Did you know that children need at least 7-10 hours of sleep every night to support their growth and development? Unfortunately, getting kids to fall and stay asleep is a challenge that most parents face. By the time you get them in their pajamas, chase them around the house, and somehow tuck them in, hours have past leaving everyone exhausted. The next thing you know, the sun rises, and you’re back to the hustle and bustle.
This pattern may sound familiar, but it is not a healthy one to continue. From moodiness and limited cognitive function to mental health problems and increased illness, the consequences of sleep deprivation are harmful to your family. While one or two nights of chaos on occasion might not be anything to worry about, if your children aren’t getting enough rest, it could be a result of the causes listed below.
If you’re used to sleeping in the same room or bed with your children, they become accustomed to you as a sleep aid. Therefore, when you try to get them to sleep in their rooms, it takes a bit more effort to rest. Separation anxiety is prevalent in younger children. Wanting nothing more than to get in bed with mom and dad, they toss, turn, and cry until it grabs someone’s attention.
If your little one suffers from separation anxiety, there are a few options to consider. You could purchase YNM weighted blankets for each of them. The added weight and comfort can help to soothe their anxiety, allowing them to get more sleep. You might also try giving them an alternative sleep aide like a stuffed animal, a photo of the family, or a white noise machine.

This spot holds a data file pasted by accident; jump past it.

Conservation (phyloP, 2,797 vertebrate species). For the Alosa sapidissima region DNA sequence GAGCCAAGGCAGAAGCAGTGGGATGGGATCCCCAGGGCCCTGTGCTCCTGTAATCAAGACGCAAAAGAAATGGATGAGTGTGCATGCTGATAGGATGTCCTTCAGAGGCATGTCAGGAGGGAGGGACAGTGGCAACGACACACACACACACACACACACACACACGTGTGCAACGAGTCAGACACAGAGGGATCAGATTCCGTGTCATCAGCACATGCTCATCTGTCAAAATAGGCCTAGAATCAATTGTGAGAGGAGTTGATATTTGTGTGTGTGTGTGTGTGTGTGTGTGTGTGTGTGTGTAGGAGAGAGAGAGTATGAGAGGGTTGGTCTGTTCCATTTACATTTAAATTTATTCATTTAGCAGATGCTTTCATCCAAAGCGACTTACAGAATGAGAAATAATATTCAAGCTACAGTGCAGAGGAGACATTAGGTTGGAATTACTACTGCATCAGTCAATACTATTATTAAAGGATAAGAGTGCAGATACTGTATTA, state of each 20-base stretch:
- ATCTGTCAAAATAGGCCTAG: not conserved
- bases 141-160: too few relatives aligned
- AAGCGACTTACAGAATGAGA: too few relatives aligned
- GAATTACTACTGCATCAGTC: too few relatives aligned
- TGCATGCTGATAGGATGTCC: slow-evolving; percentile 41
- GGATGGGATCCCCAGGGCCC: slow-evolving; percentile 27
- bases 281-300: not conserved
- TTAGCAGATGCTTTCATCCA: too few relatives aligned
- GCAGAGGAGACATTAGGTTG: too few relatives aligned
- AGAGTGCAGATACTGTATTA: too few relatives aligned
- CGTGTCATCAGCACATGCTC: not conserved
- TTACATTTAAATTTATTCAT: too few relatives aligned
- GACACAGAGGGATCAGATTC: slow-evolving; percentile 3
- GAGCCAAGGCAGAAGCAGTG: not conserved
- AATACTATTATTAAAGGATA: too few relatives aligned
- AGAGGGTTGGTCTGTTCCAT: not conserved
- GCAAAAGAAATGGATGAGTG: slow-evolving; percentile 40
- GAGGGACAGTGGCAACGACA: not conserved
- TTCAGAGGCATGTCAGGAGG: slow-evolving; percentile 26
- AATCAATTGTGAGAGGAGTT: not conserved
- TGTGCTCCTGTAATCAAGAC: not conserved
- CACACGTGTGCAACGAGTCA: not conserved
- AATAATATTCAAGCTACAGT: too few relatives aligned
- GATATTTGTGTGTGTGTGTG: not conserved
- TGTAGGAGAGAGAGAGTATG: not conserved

No Set Bedtime or Routine
Another reason your kids may not be going to sleep as they should is that they don’t have a designated bedtime or routine. A regular bedtime allows your child’s body to adjust to a pattern for improved sleep while a routine provides structure and winds them down before turning in for the night.
Based on your children’s ages and your lifestyle, decide on a reasonable bedtime. Then, develop a routine that includes getting cleaned up, putting on pajamas, and doing something calming just before bed.
Eating Too Late
Your body needs time to digest the foods you eat throughout the day. If your kids are eating just before they go to bed, this could be causing digestive problems that keep them awake. Going to sleep when you’re feeling bloated or gassy is especially challenging, make sure they eat at least 2 hours before bedtime. If your kids tend to ask for snacks in the middle of the night, you may want to wean them off of this concept. In the meantime, you should offer them things without any sugar or caffeine, which keeps them awake.
Does it seem as if your kids are wired just when you’re ready to put them to bed? If so, they may have a hard time getting and staying asleep because they’re overstimulated. This extra energy could come from watching television, playing around with siblings, or using tech devices late in the evening.
Calm your brood down before bed by encouraging them to participate in calming activities. Turn off the television, computer, and video games, put smartphones and tablets away, try things like reading books, complete arts and crafts, and spend time talking with the family to get them in a relaxed state.
Separation anxiety, no bedtime routine, eating too late, and overstimulation are just a few of the common reasons parents have difficulty getting their kids to sleep. If, however, you’ve tried the above solutions with little to no results, it may be wise to contact your child’s pediatrician to determine if there might be an underlying health condition that needs to be managed. With medication, therapy, and other treatment options, they can help ensure your children get the rest they need to improve health and wellness.